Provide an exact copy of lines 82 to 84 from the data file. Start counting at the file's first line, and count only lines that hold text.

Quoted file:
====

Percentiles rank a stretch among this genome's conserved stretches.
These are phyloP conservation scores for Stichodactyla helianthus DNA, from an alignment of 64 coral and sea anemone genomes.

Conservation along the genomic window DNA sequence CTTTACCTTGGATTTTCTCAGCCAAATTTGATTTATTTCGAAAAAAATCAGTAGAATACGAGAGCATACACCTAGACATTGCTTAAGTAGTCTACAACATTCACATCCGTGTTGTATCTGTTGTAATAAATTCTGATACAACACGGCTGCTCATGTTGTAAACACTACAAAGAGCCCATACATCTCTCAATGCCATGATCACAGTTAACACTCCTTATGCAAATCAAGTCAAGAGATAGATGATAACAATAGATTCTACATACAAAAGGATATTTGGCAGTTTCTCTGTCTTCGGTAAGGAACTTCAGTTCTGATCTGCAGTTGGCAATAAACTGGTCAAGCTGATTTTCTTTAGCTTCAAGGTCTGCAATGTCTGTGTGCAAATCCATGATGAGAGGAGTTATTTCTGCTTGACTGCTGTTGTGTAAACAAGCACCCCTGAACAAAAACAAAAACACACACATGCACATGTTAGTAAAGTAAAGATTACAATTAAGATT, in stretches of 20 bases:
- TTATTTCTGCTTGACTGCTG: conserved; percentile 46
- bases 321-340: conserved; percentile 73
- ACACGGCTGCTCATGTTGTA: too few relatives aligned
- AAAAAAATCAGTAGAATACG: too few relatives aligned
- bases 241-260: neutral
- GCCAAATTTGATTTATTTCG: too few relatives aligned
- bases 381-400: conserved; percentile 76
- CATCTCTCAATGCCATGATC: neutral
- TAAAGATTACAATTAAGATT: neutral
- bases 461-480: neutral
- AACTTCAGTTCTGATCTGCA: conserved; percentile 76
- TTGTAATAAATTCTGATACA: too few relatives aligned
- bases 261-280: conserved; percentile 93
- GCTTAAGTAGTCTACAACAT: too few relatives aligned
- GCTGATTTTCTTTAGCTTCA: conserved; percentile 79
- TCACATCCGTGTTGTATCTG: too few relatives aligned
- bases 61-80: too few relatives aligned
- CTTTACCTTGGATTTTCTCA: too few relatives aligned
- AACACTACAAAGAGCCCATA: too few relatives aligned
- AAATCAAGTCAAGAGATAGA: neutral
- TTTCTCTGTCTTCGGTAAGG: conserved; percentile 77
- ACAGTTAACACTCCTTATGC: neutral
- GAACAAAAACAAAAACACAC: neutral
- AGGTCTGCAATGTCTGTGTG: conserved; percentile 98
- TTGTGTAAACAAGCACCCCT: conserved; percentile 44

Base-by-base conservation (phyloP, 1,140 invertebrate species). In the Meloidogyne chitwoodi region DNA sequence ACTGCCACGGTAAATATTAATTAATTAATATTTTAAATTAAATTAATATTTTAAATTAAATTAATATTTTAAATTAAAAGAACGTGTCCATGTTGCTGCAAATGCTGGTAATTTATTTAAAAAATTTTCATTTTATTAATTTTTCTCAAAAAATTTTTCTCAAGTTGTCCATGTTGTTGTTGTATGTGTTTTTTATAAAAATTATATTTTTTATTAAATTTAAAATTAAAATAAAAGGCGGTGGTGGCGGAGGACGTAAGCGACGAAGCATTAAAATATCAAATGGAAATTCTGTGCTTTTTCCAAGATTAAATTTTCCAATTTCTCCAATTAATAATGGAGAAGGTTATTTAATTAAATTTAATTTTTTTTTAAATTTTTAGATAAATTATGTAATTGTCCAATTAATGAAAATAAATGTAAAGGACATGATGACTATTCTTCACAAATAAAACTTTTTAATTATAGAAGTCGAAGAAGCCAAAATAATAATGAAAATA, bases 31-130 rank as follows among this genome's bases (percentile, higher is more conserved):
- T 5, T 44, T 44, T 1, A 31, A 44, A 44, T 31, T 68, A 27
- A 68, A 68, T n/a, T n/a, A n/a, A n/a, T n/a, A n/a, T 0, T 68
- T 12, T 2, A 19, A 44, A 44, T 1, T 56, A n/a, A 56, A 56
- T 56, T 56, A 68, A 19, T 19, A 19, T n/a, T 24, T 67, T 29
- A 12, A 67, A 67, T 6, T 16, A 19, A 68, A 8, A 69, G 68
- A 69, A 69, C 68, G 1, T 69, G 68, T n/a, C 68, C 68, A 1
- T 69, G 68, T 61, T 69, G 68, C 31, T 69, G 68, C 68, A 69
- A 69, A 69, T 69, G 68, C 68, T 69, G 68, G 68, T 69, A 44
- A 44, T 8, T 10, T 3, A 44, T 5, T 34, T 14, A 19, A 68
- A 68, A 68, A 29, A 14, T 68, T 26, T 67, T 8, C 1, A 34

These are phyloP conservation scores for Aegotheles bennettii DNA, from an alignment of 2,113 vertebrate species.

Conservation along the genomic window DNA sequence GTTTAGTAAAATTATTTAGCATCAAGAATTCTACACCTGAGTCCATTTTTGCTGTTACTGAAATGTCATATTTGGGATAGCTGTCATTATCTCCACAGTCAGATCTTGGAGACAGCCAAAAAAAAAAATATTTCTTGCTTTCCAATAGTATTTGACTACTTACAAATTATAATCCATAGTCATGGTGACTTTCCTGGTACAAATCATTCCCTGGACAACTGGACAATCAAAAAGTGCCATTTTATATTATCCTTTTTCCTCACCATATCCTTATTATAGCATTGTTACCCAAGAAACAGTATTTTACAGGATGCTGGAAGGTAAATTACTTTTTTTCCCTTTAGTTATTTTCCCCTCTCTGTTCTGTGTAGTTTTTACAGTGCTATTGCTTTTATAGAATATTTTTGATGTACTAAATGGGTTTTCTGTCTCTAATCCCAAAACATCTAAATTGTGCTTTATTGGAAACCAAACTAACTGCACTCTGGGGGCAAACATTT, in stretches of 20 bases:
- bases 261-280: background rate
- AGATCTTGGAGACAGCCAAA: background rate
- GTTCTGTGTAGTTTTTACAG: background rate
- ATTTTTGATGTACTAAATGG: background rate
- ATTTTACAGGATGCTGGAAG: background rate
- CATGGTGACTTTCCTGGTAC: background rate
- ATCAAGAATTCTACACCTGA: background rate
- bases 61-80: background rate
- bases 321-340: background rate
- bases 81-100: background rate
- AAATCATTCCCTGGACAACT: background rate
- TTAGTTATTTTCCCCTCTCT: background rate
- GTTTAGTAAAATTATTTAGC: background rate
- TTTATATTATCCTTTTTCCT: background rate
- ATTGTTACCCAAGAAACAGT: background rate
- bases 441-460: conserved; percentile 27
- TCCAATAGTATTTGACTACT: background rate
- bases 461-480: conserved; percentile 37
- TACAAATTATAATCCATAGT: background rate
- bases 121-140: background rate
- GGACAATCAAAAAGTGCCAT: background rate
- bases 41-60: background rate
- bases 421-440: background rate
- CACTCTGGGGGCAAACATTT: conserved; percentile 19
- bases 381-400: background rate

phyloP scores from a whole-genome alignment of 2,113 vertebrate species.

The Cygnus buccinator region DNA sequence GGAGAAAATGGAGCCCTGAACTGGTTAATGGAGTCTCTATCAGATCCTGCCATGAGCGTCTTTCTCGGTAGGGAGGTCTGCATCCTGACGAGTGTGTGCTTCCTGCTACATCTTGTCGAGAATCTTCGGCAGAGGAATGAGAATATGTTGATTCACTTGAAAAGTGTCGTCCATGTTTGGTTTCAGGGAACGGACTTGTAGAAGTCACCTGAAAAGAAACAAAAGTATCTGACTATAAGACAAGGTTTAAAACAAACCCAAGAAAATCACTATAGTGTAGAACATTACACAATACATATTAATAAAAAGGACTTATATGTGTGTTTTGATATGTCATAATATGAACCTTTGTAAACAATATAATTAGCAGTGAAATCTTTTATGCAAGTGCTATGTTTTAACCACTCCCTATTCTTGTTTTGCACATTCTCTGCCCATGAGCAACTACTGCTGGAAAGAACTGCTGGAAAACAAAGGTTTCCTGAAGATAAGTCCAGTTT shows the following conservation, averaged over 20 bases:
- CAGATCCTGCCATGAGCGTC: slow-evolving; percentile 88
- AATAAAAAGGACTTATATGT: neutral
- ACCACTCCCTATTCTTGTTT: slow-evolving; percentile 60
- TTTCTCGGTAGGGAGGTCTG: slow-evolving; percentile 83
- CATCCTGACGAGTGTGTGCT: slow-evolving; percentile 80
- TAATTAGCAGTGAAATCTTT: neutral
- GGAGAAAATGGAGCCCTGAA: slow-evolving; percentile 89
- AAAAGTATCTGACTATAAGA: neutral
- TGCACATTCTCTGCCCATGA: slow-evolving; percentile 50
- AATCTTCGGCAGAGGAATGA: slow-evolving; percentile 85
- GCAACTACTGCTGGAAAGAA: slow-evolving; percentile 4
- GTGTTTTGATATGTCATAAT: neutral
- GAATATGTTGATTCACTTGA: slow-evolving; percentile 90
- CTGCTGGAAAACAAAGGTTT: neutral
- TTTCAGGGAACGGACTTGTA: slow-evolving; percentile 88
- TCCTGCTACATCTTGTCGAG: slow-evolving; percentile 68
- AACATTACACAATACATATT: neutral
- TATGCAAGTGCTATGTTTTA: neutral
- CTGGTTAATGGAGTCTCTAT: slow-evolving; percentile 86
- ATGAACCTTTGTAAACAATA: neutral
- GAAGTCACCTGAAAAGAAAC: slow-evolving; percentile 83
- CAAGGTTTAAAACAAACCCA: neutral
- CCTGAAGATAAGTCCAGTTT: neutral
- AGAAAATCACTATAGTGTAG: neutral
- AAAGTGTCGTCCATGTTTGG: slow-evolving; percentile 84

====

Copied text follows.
- CTGCTGGAAAACAAAGGTTT: neutral
- TTTCAGGGAACGGACTTGTA: slow-evolving; percentile 88
- TCCTGCTACATCTTGTCGAG: slow-evolving; percentile 68